Your Children and the Aftermath of the Colorado Shootings
It has happened again. A dreadful event has broken through our sense of safety in our own communities. The news complete with interviews and diagrams of how the shootings happened is everywhere–on the internet, the TV, the radio, and in the newspaper. I hope that you have been able to shield younger children (like 8 and younger)from this exposure.
However, it is likely that your children have heard about the tragedy. I want to share with you a few resources that I think are quite helpful in guiding parents as they support their children at this time. These articles emphasize six basic steps.
1 Be aware of your own feelings and how you might be communicating them to your child. Take care of yourself.
2. Limit access to news at this time. The repeated exposure is likely to be more upsetting to children.
3. Be ready for feelings about the shootings. Don’t assume that you know what your child feels. Instead, be available in times to talk (bedtime, in the car) and ask questions. Don’t wait for your child to bring it up. Validate feelings. The emotional upset from this event might bring up feelings from earlier upsetting times in your child’s life. It’s OK. Just be available to deal with it.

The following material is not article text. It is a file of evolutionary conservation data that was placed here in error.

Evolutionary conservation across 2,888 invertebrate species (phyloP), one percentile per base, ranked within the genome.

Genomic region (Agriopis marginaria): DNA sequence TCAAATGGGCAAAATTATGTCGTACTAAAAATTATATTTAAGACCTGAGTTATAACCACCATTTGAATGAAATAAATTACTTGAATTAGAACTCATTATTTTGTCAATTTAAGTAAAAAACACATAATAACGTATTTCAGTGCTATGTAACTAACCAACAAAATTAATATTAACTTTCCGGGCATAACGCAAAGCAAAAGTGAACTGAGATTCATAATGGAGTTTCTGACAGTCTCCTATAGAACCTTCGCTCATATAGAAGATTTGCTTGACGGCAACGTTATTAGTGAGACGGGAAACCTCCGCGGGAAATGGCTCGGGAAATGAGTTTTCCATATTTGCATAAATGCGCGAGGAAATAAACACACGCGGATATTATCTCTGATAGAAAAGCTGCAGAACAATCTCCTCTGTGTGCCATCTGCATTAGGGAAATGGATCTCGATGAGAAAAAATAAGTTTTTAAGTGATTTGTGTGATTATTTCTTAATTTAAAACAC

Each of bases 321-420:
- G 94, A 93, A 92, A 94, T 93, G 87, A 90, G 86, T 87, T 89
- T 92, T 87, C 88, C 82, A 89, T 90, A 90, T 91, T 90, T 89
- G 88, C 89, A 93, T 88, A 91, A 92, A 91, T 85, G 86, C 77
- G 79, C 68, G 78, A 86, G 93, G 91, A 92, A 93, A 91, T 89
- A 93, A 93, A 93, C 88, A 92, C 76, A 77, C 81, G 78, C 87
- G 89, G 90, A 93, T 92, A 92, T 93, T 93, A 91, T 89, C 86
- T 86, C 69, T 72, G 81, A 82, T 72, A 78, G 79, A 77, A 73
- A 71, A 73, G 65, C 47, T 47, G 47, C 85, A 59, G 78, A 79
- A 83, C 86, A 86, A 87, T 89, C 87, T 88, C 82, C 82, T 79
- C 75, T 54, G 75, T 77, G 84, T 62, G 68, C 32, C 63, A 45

4. Keep your home a safe place for having and expressing feelings.
5. For older elementary school children and up emphasize that this is really a rare event. It does not change whether you are safe in your neighborhood.
6. Find ways that your children can express compassion to someone who needs it in your neighborhood. These actions are empowering. Perhaps there is an elderly person who needs a visit. Maybe you could make a contribution to a food pantry.
Here are the helpful links that I received this morning from the Massachusetts Psychological Association Disaster Response Network.
Resources for Mass Shooting Tragedy
APA – Psychology Help Center:
- Managing Your Distress in the Aftermath of a Shooting
- Helping your children manage distress in the aftermath of school shootings
- “Red Cross Support Colorado Community After Tragic Shooting”;
- Taking Care of Your Emotional Health After a Disaster
NYU Child Study Center:
- School Shootings: Helping Teens Cope– A Guide for Parents. Institute for Trauma and Resilience http://www.aboutourkids.org/
articles/school_shootings_ helping_teens_cope_guide_ parents
- “Five Tips for Talking with Kids about Scary News”
- Disaster Distress Helpline
PTSD Research Quarterly:
- Impact of Mass Shootings on Survivors, Families and Communities